You may be right. (And, no, I’m not quoting Billy Joel.) Here’s your moment to feel justified. You’re right. There, you heard it, satisfied? It seems that’s all anyone wants to hear anymore. Watching the news doesn’t sound any different than listening to my kids fight over toys. I find myself saying to the tv the same declarations to them.
“Neither of you are right if you’re screaming!”
“Words not hands, please.”
“Your body, your choice… Not in front of others.”
“Listening not screaming.”
“Please put that down, mama can’t fix it!”
We agree with like-minded individuals on social media and align our lives with others that share our views. Logically, why wouldn’t we when the issues that are being fought over are not the theoretical ones of the past that could be held at an impersonal distance. In the past we could expect bipartisan partnership, open debate, and an implied sense of safety in discussing contentious topics. Now a difference of opinion can lead to a violent protest at the worst or a loss of friendship at the least. It’s not that it wasn’t possible in the past but we haven’t seen open hostility and division like this since the Civil Rights era of politics and how ironic is it that since we’re right back to where we left off in those discussions. The struggle didn’t end, the conversation paused, and for those that suffered during that silence there’s an equal amount of people who seemingly feel justified in their privilege because of that silence.
We’re divided over who deserves the right to be a citizen and splitting up families. We’ve stripped rights from veterans to justify gender discrimination. We’re debating the interpretation of the Constitution and whether or not we should have guns. We’re receiving our presidential addresses from Twitter and hoping the next one isn’t to announce a nuclear exchange with North Korea.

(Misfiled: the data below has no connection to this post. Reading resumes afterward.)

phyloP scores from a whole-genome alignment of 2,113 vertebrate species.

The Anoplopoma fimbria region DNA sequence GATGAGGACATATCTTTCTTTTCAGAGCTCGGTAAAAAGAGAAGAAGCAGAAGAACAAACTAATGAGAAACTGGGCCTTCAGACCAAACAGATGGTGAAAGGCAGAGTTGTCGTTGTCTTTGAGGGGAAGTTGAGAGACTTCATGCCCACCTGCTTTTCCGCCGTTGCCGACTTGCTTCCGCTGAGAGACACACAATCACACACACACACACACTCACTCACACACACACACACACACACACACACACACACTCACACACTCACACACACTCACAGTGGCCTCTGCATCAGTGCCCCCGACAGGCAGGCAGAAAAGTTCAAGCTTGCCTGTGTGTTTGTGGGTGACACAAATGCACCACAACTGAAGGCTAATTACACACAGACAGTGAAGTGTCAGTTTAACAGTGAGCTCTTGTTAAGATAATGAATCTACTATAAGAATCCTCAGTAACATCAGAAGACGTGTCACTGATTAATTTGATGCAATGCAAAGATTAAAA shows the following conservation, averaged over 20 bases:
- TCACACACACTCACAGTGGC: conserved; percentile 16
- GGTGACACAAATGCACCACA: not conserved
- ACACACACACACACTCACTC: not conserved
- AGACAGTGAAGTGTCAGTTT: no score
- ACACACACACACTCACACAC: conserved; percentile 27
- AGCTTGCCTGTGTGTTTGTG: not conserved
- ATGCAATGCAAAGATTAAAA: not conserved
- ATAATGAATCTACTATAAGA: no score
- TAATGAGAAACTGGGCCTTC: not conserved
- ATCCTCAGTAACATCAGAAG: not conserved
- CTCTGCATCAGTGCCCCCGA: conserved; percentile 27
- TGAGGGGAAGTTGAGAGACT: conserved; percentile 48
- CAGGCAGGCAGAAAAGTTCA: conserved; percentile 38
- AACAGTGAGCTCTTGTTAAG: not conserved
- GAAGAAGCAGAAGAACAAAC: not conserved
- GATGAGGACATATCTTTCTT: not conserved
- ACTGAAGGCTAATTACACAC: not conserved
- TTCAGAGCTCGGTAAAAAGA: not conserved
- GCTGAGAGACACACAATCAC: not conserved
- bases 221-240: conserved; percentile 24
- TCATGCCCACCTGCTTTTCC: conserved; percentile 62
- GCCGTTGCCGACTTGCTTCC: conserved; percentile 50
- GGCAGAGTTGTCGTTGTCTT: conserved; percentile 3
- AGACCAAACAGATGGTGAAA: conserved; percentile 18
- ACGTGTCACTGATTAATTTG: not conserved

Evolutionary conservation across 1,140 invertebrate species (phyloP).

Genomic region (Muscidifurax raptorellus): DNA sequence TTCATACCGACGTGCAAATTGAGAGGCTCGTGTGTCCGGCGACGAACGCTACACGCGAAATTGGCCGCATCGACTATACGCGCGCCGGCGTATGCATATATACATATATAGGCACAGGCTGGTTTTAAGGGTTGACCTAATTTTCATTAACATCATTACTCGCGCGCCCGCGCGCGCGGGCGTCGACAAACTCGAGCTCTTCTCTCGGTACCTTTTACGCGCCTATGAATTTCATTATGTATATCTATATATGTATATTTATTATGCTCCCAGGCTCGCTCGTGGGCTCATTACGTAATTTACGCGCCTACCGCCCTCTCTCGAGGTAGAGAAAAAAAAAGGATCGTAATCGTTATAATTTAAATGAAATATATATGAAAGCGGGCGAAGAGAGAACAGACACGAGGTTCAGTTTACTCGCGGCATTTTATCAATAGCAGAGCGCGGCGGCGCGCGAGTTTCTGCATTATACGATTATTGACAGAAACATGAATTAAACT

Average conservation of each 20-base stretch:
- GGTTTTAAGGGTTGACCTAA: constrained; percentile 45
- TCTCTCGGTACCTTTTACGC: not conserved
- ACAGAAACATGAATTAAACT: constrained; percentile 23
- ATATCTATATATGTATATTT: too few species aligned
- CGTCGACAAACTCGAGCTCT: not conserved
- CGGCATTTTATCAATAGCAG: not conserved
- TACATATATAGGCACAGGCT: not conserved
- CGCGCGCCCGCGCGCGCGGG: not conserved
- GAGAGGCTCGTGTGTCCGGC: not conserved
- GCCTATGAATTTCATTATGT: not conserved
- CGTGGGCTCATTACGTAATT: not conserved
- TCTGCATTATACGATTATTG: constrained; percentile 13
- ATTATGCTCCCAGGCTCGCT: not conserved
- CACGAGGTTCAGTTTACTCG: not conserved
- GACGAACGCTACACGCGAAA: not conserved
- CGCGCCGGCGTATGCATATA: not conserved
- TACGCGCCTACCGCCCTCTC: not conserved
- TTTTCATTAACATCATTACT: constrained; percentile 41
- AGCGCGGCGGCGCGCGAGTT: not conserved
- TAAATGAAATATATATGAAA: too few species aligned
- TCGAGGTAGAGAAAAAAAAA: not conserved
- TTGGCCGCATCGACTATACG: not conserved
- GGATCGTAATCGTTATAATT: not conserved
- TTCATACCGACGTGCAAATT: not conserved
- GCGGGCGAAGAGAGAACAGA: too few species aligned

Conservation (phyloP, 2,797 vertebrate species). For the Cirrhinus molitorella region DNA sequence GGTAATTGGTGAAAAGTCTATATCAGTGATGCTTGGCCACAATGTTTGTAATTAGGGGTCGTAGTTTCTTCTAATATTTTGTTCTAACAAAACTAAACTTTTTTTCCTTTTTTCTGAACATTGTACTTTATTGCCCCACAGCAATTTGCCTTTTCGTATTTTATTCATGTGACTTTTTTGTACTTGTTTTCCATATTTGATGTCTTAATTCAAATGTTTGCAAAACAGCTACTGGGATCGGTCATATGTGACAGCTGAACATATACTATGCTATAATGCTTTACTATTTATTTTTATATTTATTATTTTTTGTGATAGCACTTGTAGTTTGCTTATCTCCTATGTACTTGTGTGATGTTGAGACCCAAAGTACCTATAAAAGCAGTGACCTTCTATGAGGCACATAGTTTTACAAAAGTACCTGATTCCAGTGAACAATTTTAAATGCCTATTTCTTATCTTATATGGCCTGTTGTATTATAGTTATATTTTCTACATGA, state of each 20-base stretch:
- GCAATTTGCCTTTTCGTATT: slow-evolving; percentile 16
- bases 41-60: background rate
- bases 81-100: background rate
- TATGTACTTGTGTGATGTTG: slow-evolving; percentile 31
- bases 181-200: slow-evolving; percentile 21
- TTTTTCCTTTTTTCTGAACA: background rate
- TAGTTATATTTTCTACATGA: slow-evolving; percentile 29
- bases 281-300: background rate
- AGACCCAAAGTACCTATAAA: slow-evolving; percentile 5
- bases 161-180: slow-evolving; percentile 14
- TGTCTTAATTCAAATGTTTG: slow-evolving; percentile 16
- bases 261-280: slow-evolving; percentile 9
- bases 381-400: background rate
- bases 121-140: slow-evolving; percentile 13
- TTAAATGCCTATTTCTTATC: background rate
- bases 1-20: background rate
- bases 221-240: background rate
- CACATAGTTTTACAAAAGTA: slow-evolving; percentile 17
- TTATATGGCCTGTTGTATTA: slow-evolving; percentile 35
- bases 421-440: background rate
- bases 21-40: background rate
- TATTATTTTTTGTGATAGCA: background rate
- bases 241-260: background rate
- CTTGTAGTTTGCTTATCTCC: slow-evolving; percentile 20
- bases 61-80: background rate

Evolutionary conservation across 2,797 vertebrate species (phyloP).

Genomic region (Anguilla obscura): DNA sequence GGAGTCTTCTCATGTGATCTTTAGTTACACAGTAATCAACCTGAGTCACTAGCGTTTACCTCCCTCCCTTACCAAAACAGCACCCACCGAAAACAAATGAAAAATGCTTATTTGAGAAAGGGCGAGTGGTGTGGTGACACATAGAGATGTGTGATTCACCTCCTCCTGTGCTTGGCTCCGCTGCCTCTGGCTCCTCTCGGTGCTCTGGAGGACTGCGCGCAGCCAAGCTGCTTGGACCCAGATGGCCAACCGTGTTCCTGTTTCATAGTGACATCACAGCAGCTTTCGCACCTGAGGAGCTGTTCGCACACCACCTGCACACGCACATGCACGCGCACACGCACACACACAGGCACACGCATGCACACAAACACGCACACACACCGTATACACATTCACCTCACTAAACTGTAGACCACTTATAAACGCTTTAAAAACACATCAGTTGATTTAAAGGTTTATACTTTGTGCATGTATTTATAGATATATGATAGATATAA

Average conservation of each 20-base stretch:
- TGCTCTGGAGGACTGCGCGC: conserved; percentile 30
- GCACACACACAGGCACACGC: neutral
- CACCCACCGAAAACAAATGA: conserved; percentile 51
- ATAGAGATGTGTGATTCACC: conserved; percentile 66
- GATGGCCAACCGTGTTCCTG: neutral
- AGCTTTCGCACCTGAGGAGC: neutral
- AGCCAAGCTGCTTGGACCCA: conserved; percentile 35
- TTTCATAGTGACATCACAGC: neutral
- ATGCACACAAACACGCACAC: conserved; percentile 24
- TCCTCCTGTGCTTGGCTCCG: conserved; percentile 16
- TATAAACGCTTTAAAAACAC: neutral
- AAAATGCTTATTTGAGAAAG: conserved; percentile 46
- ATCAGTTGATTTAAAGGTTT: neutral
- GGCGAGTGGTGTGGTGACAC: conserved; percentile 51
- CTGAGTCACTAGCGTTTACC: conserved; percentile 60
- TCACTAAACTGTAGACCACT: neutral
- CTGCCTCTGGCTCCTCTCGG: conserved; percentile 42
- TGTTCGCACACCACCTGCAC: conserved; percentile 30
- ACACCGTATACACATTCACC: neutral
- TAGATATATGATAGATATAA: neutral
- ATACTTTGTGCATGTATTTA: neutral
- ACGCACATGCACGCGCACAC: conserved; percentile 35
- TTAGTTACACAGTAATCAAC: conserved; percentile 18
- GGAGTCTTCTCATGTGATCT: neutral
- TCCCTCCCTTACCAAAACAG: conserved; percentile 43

Is there a middle ground?
Is it possible to listen to the opposing view any longer?
If someone feels that you intrinsically don’t deserve rights equal to theirs, where’s the starting point for healthy debate?
How do you find compromise between two extremes?
As Jerry Seinfeld said, “Here’s something you don’t hear on the Internet, “Oh yeah, you’re right.”” The likelihood of changing someone’s mind over current topics is up there with forcing another eclipse. Is it possible though? (The eclipse that is, a friend is asking since she missed it, like most things, because of her kids.)
Nora was eavesdropping on me watching the news. She heard me exclaim, “Finally!”
“Finally what, mama?”
I cringed in embarrassment. I wasn’t sure why I felt embarrassed. Was it because I was caught out watching the news on my phone or that I was talking to myself?
“They finally took down a statue that was a reminder of the Civil War.”
“What was that?”
“Our country was at war over slavery.”
“When people own other people.”
“You can own other people?”
“Not anymore…not legally. Some people want it to be that way again.”
“Are those people just mean?…”
You can see where the conversation was going and how much I probably squirmed because I would like to believe that no individual is “just mean”. Yet, to her credit, how can you logically explain slavery without attaching a judgement of someone’s character who supports owning others? Much like, how can you expect an open discussion between two sides of an argument over racism or sexism? If the question of whether or not a form of discrimination is justified, is there ever a compromise?
I find myself asking my kids, daily if not hourly, to listen. To me, to each other, to others. Why is that something so seemingly simple is so very difficult to maintain and achieve? An open ear, an open mind, to listen. Is the trick just shutting your mouth and listening? My guess is that most of us could benefit from focusing on kindness and listening more often than the time it takes to craft a clever tweet or troll a put down. We can’t tolerate hatred yet we can’t stamp it out with our own. If we truly want to start a dialogue, we have to focus on understanding and not winning an argument. If not for our sakes then our kids’. The stakes are too high and accepting our country’s problems instead of fixing them hasn’t benefited anyone except those profiting off of our battles. Stop, listen, make informed votes, and care more about the world than being right.
(Side note, I’m still waiting for my kids to listen.)